Note that the username and password entered into the CreateUserWizard control are
available through its
Password properties, respectively. We use these properties in the above
event handler to determine whether the supplied username contains leading or trailing
spaces and whether the username is found within the password. If either of these
conditions is met, an error message is displayed in the
Label and the event handler's
e.Cancel property is set to
e.Cancel is set to
True, the CreateUserWizard short-circuits
its workflow, effectively cancelling the user account creation process.
Figure 15 shows a screen shot of
CreatingUserAccounts.aspx when the
user enters a username with leading spaces.
We will see an example of using the CreateUserWizard control's
event in the Storing Additional User Information tutorial.
CreateUser method creates a new
user account in the Membership framework. It does so by delegating the call to the
configured Membership provider. In the case of the
CreateUser method adds a record to the
aspnet_Membership database tables.
While new user accounts can be created programmatically (as we saw in Step 5), a
faster and easier approach is to use the CreateUserWizard control. This control
renders a multi-step user interface for collecting user information and creating
a new user in the Membership framework. Underneath the covers, this control uses
Membership.CreateUser method as examined in Step 5, but the
control creates the user interface, validation controls, and responds to user account
creation errors without having to write a lick of code.
At this point we have the functionality in place to create new user accounts. However,
the login page still is validating against those hard-coded credentials we specified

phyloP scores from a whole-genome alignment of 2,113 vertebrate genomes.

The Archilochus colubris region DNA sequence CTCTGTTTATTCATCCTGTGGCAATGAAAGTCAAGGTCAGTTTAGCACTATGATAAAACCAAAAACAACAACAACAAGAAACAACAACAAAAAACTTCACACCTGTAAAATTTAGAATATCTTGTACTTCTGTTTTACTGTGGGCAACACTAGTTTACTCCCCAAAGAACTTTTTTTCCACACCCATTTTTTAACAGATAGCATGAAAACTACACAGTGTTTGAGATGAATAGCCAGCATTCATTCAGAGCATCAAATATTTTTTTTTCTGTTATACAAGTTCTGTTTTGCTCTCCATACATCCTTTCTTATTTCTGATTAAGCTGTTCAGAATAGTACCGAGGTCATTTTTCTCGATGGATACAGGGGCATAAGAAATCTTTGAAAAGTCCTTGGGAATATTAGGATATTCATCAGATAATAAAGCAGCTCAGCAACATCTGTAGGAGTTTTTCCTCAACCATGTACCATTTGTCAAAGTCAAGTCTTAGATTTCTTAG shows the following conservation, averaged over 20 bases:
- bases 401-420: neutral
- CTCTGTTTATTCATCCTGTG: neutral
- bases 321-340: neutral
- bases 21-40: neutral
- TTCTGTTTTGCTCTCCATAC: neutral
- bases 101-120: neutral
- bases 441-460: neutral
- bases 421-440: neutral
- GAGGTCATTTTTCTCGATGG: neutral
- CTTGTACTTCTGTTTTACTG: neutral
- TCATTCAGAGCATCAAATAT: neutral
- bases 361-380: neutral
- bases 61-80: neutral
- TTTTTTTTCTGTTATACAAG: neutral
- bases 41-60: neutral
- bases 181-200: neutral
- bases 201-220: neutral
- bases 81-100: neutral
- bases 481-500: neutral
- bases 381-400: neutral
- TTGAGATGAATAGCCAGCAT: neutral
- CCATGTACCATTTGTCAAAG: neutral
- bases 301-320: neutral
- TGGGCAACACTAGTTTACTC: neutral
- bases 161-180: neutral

back in the second tutorial. In the next tutorial
we will update
Login.aspx to validate the user's supplied credentials
against the Membership framework.
For more information on the topics discussed in this tutorial, refer to the following resources:
- CreateUserWizard Control Overview
- Creating a File System-Based Site Map Provider
- Creating a Step-by-Step User Interface with the ASP.NET 2.0 Wizard Control
- Examining ASP.NET 2.0's Site Navigation
- Master Pages and Site Navigation
- The SQL Site Map Provider You've Been Waiting For
About the Author
Scott Mitchell, author of multiple ASP/ASP.NET books and founder of 4GuysFromRolla.com, has been working with Microsoft Web technologies since 1998. Scott works as an independent consultant, trainer, and writer. His latest book is Sams Teach Yourself ASP.NET 2.0 in 24 Hours. Scott can be reached at email@example.com or via his blog at http://ScottOnWriting.NET.
Special Thanks To
This tutorial series was reviewed by many helpful reviewers. Lead reviewer for this tutorial was Teresa Murphy. Interested in reviewing my upcoming MSDN articles? If so, drop me a line at mitchell@4GuysFromRolla.com.
This article was originally created on January 18, 2008